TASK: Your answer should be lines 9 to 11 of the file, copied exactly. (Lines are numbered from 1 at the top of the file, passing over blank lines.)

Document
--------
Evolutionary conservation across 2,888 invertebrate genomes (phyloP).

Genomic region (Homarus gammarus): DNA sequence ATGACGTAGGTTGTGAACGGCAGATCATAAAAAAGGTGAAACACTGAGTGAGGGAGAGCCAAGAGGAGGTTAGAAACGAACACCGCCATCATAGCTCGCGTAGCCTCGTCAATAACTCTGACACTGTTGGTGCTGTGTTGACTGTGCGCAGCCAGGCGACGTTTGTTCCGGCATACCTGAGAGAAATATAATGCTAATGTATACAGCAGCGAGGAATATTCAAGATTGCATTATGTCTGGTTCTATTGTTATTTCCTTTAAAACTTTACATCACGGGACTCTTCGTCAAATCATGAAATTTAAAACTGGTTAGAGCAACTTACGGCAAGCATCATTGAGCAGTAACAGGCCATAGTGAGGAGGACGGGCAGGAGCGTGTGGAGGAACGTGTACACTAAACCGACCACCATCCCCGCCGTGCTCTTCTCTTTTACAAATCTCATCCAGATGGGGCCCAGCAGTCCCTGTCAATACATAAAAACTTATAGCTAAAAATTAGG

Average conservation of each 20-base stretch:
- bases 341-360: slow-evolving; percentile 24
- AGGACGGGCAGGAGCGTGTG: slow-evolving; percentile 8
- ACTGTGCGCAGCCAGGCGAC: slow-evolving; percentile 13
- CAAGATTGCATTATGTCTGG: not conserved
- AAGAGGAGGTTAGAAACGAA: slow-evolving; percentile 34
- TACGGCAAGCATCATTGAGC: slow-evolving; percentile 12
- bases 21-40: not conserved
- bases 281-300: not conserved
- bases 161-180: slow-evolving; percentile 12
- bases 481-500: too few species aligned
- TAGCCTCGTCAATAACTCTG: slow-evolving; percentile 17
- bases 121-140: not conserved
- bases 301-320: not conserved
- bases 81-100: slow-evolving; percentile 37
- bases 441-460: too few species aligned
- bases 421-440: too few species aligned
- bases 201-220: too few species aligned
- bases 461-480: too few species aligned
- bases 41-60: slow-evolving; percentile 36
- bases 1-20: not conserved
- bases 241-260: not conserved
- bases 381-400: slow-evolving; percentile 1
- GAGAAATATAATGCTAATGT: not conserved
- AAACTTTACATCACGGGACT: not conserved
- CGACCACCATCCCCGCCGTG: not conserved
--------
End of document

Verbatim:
- TACGGCAAGCATCATTGAGC: slow-evolving; percentile 12
- bases 21-40: not conserved
- bases 281-300: not conserved